Have students try these activities to expand their knowledge and interest in Extreme Weather.
The greatest amount of rainfall, the highest and lowest temperatures, the person struck most often by lightning—the weather story is filled with record-breaking extremes. Have students prepare a Weather Records book. They can record all kinds of weather-related records. Encourage them to include graphics such as pictures, charts, and graphs in their record books.
Many proverbs and idioms include references to weather and climate. Ask students to identify and define proverbs and idioms that use weather-related terms. You might suggest the following examples as well as encourage students to find examples of their own: April showers bring May flowers, it never rains but it pours, it’s raining cats and dogs, take a rain check; save for a rainy day, ride out the storm, weather the storm, hot as blazes.
Science/ Language Arts/ Art
Have students prepare weather reports and present them in a weather news format. Encourage students to make weather maps, tables,and charts to use as visual aids in their presentations. If possible, have students check the weather channels for updated local weather to include in their reports.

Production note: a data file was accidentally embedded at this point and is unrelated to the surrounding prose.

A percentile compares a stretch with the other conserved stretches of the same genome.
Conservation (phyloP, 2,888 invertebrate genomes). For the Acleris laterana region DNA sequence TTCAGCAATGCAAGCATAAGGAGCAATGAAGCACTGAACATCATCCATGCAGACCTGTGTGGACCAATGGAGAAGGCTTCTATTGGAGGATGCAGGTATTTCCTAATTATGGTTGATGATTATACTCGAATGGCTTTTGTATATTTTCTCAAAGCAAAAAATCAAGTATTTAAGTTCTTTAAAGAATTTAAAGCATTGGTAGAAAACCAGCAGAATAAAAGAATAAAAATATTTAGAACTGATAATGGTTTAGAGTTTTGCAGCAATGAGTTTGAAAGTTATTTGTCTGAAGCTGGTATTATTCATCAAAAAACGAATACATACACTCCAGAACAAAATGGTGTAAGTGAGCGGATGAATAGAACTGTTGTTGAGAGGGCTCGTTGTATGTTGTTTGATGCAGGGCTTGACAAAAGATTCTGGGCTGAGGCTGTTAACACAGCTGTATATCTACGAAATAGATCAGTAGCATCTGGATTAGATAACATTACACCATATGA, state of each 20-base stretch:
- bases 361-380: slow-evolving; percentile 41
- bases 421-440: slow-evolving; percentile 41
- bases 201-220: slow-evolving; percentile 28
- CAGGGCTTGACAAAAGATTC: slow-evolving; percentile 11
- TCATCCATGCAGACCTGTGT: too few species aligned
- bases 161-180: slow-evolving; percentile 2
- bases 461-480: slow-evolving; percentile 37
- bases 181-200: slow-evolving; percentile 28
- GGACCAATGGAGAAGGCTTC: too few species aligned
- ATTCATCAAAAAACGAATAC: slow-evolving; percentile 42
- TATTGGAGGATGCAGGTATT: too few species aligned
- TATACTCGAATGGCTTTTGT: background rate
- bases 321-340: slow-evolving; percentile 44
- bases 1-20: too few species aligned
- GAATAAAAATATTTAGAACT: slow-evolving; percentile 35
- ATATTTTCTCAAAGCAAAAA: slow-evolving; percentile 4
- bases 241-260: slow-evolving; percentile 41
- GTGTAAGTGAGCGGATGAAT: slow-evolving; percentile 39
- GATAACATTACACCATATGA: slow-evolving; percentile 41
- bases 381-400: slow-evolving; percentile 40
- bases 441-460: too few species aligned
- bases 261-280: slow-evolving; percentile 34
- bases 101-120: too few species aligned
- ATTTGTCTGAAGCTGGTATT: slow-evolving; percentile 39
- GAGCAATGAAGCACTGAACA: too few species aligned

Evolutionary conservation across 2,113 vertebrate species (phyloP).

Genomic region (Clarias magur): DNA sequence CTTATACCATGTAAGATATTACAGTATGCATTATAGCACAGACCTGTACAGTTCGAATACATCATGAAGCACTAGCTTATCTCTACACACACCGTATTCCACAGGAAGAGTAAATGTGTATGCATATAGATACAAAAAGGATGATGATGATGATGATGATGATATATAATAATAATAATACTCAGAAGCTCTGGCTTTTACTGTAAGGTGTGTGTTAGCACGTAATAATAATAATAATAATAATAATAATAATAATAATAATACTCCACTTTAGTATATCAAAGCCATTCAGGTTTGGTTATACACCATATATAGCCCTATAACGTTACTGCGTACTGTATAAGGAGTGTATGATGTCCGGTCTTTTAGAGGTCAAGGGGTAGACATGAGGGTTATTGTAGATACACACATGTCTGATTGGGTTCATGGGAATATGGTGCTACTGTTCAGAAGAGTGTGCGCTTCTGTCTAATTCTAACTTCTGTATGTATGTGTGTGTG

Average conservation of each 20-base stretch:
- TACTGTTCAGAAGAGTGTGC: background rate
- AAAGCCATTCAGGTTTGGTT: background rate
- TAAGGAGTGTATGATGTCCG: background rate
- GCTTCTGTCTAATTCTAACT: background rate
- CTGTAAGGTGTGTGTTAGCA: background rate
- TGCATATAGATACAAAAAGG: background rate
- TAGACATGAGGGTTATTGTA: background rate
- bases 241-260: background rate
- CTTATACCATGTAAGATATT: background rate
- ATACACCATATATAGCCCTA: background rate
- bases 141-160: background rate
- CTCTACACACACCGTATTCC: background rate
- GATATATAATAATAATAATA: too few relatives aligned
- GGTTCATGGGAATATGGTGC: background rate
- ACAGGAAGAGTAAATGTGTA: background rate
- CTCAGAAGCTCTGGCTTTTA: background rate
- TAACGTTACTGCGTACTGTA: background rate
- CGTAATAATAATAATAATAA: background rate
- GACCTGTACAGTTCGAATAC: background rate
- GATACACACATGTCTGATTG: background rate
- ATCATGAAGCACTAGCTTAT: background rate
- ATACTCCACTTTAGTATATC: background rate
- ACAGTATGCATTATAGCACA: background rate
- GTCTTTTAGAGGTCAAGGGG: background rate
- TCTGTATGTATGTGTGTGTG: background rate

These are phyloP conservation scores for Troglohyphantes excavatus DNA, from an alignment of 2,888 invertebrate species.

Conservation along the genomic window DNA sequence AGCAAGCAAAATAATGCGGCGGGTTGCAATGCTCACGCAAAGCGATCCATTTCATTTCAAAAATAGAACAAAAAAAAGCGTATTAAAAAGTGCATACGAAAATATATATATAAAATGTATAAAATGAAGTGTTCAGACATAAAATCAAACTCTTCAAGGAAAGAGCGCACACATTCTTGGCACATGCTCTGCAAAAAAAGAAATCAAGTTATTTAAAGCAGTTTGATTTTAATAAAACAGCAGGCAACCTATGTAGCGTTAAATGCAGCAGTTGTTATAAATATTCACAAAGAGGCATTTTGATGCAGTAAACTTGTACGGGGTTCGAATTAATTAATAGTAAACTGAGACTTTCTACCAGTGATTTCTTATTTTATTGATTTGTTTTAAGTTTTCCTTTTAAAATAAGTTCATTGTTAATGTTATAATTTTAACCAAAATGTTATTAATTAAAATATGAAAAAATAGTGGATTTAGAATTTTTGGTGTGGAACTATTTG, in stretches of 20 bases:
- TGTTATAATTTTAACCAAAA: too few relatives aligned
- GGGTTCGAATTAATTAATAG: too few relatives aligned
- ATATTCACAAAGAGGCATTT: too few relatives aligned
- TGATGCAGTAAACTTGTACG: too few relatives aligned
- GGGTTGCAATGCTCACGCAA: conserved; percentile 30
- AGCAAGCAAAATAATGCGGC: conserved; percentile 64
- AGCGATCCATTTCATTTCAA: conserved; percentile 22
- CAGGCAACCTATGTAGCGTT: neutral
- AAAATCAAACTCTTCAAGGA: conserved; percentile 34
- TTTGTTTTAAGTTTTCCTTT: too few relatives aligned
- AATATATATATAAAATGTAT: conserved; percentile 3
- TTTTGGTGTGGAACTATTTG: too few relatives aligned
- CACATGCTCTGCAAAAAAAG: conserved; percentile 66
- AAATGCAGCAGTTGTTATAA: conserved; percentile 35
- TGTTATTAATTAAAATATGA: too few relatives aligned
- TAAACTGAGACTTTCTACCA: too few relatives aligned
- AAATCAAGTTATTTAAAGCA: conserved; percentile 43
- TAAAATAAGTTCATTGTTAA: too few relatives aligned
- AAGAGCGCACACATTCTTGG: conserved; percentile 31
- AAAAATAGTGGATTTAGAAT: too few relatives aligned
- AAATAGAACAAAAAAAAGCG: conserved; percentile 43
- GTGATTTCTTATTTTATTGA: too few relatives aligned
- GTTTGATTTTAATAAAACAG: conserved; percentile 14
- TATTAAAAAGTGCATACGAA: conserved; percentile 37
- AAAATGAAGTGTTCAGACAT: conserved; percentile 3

Have students model the greenhouse effect. Students might plant small plants in potting soil and place a thermometer in a clear glass bowl. They then should cover the bowl with a clear glass lid or plastic wrap and set the bowl in a sunny place. Have students place a thermometer near the bowl as well as inside it. Students should read the thermometers two or three times a day for a week.
Carl Sandburg’s “Fog” and Christina Rossetti’s “Who Has Seen the Wind?” are just two of the many poems about weather. Help students find other poems in books or on online. Then have a poetry reading in which students read and discuss their poems.
Science/ Social Studies/ Language Arts
What should you do to protect yourself when extreme weather hits your area? Have students work in teams to make a safety booklet outlining steps to take in different weather extremes. Their booklet might detail what to do during thunderstorms when lightning strikes. It might identify what to do in preparation for a hurricane. It might list supplies that should be available if a blizzard or another storm results in power blackouts. Encourage each team of students to research the safety procedures for a specific kind of storm. Then teams can compile their reports and bind them into a booklet.
Have students model a tornado in a bottle. Fill a bottle with water, add a few drops of liquid soap, and a small spoonful of dirt. Securely tape an empty bottle to the mouth of the filled bottle. Hold the bottles over a pan or sink. Tell students to watch closely as you turn the bottles over. The water will swirl down much as a tornado swirls down.
Games and Activities on Extreme Weather | Kids Discover